Following his 6th mission on 20th January 1942, Alan undertook several flights ferrying various Wellingtons across the country. On 22nd January 1942, he had his first experience in one of 218 squadron’s new aircraft, when he flew as a passenger from the base at Marham to RAF St Eval in Cornwall in Stirling N6129, flown by F/O Allan. The mighty Stirling, the RAF’s first 4-engine bomber, had first started to arrive at the squadron in December 1941. Later that day, Alan operated as Navigator on Wellington R1497, when it was flown from RAF Portreath back to base by 31-year-old South African born Wing Commander Paul Holder DFC, who had taken over command of the squadron at the start of the year.
As this was a quiet period for the squadron, it was 15 days before Alan did his next flight which was to deliver Wellington R7797G to Doncaster on 6th February, followed by the collection of another Wellington (R1496R) on 8th February, both under the command of Sgt Griggs. At 1450 on the 12th February 1942, Alan embarked on his 7th operational mission during what proved to be a disastrous day for the Royal Navy and the RAF.
As noted in previous blogs, Alan’s 3rd, 4th and 5th sorties, from 8th to 11th January, involved bombing the German battleships, Scharnhorst and Gneisenau, which had been sheltering in Brest harbour since 22nd March 1941 following a successful campaign (Operation Berlin) against British merchant ships in the Atlantic.
In June 1941, these 2 ships were joined in Brest by the heavy cruiser, the Prinz Eugen, fresh from its involvement in the ill-fated operation Rheinubung, in which the Royal Navy sank the famous German battleship (27th May 1941), Bismarck, in revenge for its destruction of HMS Hood, the British flagship (24th May 1941). Hitler was keen to get these 3 ships back to the relative safety of their German bases. In late 1941 he instructed the German Naval High Command to draw up a plan (Operation Cerberus) to achieve this objective, using 2 possible routes: a longer one around the UK to the west and a shorter one up the English Channel. While the final order was given on 12 January 1942, it was not until 2114 on 11th February that the 3 ships embarked on the shorter route with an escort of 6 destroyers, 14 torpedo boats, 26 E boats, 32 bombers and 252 fighters.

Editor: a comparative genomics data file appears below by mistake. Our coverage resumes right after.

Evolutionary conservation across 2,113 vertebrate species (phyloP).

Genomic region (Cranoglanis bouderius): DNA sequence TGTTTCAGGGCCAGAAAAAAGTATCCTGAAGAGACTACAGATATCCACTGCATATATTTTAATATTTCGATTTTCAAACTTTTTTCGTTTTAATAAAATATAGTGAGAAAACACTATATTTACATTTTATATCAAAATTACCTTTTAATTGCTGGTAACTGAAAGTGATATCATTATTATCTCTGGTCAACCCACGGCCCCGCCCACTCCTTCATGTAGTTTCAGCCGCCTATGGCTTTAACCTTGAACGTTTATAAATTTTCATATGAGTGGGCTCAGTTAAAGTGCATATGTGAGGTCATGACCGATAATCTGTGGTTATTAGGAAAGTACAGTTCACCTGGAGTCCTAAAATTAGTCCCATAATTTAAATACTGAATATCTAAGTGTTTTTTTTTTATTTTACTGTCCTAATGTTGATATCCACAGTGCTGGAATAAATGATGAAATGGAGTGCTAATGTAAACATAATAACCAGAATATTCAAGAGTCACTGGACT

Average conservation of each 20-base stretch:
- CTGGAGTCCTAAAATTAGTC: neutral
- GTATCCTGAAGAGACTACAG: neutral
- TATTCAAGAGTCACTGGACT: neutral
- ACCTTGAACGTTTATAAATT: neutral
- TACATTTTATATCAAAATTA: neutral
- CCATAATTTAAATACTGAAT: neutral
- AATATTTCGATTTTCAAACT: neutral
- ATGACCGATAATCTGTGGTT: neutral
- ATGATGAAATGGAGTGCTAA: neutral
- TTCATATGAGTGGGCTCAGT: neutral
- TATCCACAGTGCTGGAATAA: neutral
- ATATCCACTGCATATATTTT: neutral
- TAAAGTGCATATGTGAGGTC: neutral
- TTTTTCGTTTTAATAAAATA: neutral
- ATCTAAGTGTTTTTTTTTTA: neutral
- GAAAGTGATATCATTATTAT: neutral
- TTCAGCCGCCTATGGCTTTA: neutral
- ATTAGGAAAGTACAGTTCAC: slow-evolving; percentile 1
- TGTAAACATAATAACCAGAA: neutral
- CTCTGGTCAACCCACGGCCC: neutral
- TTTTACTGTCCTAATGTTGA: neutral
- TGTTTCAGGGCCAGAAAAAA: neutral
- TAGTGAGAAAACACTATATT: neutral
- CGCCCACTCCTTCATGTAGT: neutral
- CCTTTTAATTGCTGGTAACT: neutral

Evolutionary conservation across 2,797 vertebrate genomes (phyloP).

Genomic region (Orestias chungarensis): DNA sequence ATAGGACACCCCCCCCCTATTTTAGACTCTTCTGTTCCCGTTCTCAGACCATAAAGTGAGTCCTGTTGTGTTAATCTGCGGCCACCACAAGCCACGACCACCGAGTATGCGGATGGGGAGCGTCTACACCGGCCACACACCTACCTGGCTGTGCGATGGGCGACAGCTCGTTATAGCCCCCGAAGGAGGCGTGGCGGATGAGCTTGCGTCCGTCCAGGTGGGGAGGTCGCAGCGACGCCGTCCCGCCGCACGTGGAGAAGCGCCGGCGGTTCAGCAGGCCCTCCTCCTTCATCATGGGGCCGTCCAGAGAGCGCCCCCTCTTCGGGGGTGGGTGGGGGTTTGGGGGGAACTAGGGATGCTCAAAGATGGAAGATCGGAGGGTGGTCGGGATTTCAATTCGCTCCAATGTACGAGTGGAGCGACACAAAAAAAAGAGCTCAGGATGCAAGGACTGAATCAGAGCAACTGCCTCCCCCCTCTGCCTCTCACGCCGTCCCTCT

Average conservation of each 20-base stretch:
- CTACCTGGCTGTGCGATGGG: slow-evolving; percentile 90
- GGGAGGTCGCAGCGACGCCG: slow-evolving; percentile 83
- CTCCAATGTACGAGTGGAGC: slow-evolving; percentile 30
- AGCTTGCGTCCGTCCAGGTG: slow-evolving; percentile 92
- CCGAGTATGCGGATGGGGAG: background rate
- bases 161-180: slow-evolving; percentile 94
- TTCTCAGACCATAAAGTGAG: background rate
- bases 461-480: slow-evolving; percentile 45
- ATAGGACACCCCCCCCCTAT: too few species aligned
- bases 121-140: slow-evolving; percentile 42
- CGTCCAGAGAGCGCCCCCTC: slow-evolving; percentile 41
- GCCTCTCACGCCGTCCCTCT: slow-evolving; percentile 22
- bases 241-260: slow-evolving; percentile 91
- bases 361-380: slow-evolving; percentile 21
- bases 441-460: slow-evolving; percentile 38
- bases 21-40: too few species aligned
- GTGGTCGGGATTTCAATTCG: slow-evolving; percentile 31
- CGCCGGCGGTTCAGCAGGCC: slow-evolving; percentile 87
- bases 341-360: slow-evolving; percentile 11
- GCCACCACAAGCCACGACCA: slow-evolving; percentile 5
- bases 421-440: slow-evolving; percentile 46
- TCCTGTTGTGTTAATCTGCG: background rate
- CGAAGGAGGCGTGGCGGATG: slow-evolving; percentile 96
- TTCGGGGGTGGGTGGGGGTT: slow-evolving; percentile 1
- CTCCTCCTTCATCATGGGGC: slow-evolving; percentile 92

As far back as April 1941, the British had anticipated such a move and devised its own plan, Operation Fuller (involving Royal Navy ships, Coastal Command and 100 RAF aircraft on 4-hour standby), in the event the German ships attempted to leave Brest. Despite this “readiness”, the Royal Navy and RAF were caught completely off-guard, thanks to radio jamming, atrocious weather and the Germans decision to sail in daylight up the Channel. As a result, some of the British forces had been “stood down”, with the result that the German ships went undetected for about 12 hours.
At around 1000 on 12th February, RAF radar tracked plots of Luftwaffe aircraft circling in the Channel. This prompted the RAF to send up 2 Spitfires to reconnoitre the area at 1020 which led to sightings of some of the smaller ships in the German flotilla. This was confirmed by a flight of other Spitfires which reported seeing 2 big ships and their escorts off the coast at Le Touquet at around 1040. Shortly afterwards, the German ships came under fire from the coastal guns at Dover, but they were soon out of effective radar range. There then followed a series of attacks by smaller RAF aircraft and motor torpedo boats, before the Bomber Command finally launched it first wave of 73 aircraft at 1420, although their efforts were severely hampered by the poor weather.
The most notable of the earlier airborne attacks was that by 6 aged Fairy Swordfish torpedo bomber aircraft, all of which were shot down, resulting in a posthumous Victoria Cross for their commander, Eugene Esmonde. Admiral Ramsey later said “the gallant sortie of these six Swordfish aircraft constitutes one of the finest exhibitions of self-sacrifice and devotion to duty the war had ever witnessed“. According to the German Admiral Otto Cilliax, the attack was by “a handful of ancient planes piloted by men whose bravery surpasses any other action by either side that day”.